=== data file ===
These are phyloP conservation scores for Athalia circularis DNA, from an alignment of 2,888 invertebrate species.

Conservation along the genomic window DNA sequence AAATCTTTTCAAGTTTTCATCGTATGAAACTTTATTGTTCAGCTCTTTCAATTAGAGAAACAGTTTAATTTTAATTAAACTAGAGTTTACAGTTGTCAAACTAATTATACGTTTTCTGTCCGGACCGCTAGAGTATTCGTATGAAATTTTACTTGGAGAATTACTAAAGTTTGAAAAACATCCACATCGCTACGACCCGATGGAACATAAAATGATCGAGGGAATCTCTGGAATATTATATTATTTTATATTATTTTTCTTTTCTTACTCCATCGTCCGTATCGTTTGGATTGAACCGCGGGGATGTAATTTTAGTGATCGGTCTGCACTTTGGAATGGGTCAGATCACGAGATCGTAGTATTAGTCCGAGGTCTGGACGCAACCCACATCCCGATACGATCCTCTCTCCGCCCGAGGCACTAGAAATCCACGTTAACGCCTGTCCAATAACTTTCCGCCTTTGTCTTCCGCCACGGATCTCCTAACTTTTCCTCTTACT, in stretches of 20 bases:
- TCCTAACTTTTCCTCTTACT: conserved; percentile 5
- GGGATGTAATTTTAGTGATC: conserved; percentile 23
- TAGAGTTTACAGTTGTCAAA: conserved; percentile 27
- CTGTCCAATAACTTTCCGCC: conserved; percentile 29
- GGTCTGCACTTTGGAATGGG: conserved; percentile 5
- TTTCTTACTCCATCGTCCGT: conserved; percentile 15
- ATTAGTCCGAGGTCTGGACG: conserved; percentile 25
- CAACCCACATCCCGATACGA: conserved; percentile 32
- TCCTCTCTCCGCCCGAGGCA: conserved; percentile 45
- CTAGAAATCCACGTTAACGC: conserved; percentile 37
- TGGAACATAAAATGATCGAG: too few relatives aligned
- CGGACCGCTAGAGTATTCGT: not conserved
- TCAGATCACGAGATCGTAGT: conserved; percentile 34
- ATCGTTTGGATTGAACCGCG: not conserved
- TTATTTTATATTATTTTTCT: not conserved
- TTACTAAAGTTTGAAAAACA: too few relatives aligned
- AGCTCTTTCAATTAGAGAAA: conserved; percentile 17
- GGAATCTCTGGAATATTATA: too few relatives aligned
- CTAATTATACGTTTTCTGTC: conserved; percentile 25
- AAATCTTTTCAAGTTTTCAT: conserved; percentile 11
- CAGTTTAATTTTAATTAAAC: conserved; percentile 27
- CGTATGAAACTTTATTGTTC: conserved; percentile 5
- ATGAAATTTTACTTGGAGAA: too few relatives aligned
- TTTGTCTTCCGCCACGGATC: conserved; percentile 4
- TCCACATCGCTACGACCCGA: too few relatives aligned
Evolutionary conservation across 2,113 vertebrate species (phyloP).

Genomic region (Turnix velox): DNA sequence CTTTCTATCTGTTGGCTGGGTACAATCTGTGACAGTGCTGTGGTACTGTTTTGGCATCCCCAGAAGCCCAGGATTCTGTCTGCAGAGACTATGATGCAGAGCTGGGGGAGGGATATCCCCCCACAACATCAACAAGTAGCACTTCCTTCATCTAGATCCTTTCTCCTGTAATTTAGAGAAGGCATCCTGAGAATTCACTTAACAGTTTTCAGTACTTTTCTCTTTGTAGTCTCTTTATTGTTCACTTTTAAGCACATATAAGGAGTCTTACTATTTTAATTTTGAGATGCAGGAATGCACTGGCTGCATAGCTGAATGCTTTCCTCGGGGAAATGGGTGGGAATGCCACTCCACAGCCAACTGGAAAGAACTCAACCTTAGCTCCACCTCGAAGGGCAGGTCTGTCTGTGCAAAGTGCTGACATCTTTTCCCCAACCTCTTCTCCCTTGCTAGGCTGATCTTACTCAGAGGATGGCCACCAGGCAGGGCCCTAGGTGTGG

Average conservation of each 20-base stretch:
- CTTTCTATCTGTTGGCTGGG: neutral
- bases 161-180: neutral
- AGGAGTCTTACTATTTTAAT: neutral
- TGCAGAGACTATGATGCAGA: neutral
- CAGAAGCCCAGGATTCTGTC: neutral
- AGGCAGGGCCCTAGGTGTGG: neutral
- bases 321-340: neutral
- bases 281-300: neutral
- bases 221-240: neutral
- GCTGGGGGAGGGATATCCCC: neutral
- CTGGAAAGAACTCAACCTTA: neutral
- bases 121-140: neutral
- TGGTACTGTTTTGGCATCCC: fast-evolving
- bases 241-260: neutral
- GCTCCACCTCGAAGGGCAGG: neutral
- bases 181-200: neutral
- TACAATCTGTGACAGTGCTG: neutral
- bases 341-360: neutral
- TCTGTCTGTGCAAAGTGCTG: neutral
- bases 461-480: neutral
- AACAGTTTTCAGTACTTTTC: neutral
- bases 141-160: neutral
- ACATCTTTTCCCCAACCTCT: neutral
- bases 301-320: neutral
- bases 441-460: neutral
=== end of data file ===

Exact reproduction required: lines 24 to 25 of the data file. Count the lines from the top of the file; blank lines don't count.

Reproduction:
- CGTATGAAACTTTATTGTTC: conserved; percentile 5
- ATGAAATTTTACTTGGAGAA: too few relatives aligned